Being East Coast based, my wife and I love visiting Europe. Before we had kids, thanks to miles and points earned through credit card rewards, we managed to hit up Europe two or three times a year. Once we had kids, we still earned plenty of miles and points and thus had the means to still visit Europe. But we had to ask: should we consider taking an infant to Europe?
Well we ended up answering that question with a resounding yes! I’d say we’ve taken three infant trips to Europe between our two kids (really, the classification of infant/toddler/preschooler is so fluid it’s tough to nail down a category). We took my daughter to Italy at six months, Germany at 18 months, and my son to Scotland at the age of one. We enjoyed all three of those trips immensely, and the kids did too. Here’s why I think you can confidently take your infant to Europe. And, as I’m on record saying, whether they remember the trip or not is mostly irrelevant.
Flights to Europe are as inexpensive as ever
High costs present a very legitimate reason to avoid Europe for families. Traveling with a baby definitely challenges your family, so if the trip costs too much it might not be worth it. But five years ago, $1000 round trip to Europe over the summer would have been a fair price. Doing a search right this instant, I see that I could get a ticket to London for $763 round trip.
But you can score lower priced plane tickets to Europe this summer. I like to follow sites like The Flight Deal and Airfarewatchdog on Twitter, and they both have alerted me to round trip flights to Europe this summer for $400! I’d highly suggest following them or setting up flight alerts, you can learn how to do the latter here and here.
Basically, since tourism and the Euro are both down, airlines are putting flights to Europe on sale more and more. Right now for summer 2017 I think a “fair” price to pay to go to Europe is around $600, though you can get cheaper flights if you put in more effort. And remember, you can take your baby on your lap for only 10% of your ticket price, so a family of 3 could fly to Europe for $1260. Compare that to 2012 and you can see why there’s no better time to go than the present.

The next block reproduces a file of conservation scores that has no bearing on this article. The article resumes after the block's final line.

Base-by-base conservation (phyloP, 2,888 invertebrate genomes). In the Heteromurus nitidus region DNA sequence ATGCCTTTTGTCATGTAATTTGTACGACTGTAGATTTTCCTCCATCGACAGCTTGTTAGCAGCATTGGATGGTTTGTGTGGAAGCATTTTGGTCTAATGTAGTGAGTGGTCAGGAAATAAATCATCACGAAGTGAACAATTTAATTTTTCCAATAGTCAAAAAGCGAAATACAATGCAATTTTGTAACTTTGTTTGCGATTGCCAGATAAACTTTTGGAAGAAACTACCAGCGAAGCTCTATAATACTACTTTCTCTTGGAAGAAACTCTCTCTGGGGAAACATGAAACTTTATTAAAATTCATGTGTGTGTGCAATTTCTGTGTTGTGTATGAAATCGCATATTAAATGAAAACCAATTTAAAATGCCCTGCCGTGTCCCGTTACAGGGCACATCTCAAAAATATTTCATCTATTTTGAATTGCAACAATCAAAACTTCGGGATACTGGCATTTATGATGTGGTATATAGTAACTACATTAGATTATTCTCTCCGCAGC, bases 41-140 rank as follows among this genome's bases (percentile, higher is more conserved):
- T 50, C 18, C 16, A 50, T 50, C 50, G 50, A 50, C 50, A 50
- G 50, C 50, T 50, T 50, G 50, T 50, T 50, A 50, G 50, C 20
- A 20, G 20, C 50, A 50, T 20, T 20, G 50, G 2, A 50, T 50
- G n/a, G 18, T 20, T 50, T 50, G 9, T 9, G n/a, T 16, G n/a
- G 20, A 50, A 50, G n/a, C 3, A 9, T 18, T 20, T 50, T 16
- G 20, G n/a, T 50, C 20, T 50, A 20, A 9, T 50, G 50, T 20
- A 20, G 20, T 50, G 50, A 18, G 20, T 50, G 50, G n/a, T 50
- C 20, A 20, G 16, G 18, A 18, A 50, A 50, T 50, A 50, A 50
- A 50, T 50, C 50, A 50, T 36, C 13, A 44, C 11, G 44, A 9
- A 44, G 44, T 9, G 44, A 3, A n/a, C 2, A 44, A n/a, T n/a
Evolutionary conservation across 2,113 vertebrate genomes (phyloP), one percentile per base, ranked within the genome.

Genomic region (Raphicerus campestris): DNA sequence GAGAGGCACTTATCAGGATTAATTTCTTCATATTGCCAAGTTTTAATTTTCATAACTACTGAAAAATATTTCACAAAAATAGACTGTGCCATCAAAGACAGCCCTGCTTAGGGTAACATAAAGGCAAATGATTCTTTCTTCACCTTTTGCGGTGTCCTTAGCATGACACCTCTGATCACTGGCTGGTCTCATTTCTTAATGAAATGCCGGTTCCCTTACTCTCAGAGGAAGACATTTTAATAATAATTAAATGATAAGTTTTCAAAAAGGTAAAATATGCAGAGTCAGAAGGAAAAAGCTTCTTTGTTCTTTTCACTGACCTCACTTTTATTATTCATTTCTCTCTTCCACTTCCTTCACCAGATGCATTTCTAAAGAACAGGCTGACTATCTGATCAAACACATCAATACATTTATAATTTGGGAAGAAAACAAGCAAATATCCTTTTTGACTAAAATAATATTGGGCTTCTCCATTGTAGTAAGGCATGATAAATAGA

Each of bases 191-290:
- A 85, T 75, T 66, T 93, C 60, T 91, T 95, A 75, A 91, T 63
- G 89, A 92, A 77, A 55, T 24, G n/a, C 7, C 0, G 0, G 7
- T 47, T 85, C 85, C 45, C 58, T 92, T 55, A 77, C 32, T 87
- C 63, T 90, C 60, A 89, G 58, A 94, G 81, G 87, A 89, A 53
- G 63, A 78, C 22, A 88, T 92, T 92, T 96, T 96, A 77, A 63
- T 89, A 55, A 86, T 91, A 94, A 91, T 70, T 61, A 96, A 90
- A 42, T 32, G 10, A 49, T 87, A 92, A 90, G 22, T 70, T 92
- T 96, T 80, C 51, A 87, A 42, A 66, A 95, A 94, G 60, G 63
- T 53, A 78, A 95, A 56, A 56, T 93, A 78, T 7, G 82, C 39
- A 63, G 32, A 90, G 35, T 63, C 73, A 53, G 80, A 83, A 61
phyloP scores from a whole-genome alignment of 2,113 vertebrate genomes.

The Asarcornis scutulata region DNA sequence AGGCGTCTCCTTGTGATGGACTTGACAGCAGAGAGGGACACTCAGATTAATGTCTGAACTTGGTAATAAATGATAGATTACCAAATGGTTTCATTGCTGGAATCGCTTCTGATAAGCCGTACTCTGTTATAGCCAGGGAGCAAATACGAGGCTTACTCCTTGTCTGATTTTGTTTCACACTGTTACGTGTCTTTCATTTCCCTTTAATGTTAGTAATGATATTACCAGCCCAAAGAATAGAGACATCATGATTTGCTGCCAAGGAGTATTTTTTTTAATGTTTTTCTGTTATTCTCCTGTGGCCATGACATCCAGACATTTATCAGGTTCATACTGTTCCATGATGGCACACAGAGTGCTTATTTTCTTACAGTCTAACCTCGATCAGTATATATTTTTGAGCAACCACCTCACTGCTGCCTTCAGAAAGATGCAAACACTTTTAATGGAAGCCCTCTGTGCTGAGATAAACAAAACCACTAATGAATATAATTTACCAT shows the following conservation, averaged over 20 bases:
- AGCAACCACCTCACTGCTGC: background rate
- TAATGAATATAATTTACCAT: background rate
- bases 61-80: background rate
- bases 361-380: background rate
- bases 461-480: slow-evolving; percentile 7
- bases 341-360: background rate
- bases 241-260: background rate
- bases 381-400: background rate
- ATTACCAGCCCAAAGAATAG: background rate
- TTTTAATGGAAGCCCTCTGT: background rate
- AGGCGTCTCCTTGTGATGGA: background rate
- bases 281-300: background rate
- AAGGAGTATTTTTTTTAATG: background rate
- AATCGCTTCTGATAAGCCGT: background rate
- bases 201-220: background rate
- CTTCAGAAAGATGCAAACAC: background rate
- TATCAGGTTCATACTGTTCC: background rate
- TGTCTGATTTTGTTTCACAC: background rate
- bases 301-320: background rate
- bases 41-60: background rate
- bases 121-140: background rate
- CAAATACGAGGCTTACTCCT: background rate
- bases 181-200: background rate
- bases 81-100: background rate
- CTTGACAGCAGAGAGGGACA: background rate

And if you’re not traveling during peak times, you can find deals much more readily. Just as I typed this paragraph, this hit my Twitter feed:
— airfarewatchdog (@airfarewatchdog) April 7, 2017
The dollar is strong
When we honeymooned in Europe in 2009, one Euro cost us approximately $1.50. As of this writing, 1 Euro costs $1.06! Prices haven’t gone up enough to keep up with that decrease so you’re getting more for your dollar right now. Vacationing on another continent will never be cheap (well, South America isn’t too bad). Still, with the strong dollar you can get a lot more bang for your buck in Europe right now. Combine the strong dollar with, say, a $400 plane ticket, and Europe basically costs the same as a higher end domestic vacation!
Many European countries and their people love babies
In my personal experience, Europe loves babies. Our kids have been to Italy, Germany, and the UK. Locals treated us incredibly well and had tons of positive interactions with our kids. Obviously this is anectodal, but I find Europeans to be friendlier and more positive towards my kids than I find people in America. Your mileage may vary, of course. But I can’t remember a single dirty look or glare in the two months we’ve spent in Europe when our children were infants (spread across several years).
Europe often feels more baby friendly
So cobblestone roads wreck strollers, so that’s one knock against Europe (I’m looking at you, Rome!). Other than that, I’ve found Europe to be incredibly baby friendly. For starters, Europe seems to have an abundance of changing rooms for babies. I’ve found at least a changing pad in almost every establishment we’ve visited. It looks like most bathrooms have a separate trash for dirty diapers (nappies!), probably due to different hygiene standards.
Secondly, dovetailing with loving babies, places we’ve visited have always been incredibly accommodating to our infants. I’ve visited more local restaurants in the States lacking high chairs than I have in Europe. So between the high chairs and changing rooms, it turns out I stress out a lot less going out to eat while in Europe.
Europe moves at a slower pace, great for infant travel
My favorite reason to take infants to Europe has to be the slow pace of life. Babies nap – take a siesta in Spain! Relax and take your time eating a long meal in Italy. Take a long stroll through a park in any city in Europe. Europeans, unlike Americans (or, me at least), don’t rush from place to place trying to maximize everything. In general they like to take things slowly, so you can feel less pressure to do everything with your infant. Instead, just take your time and enjoy the moment – you’ll have an amazing trip with your baby.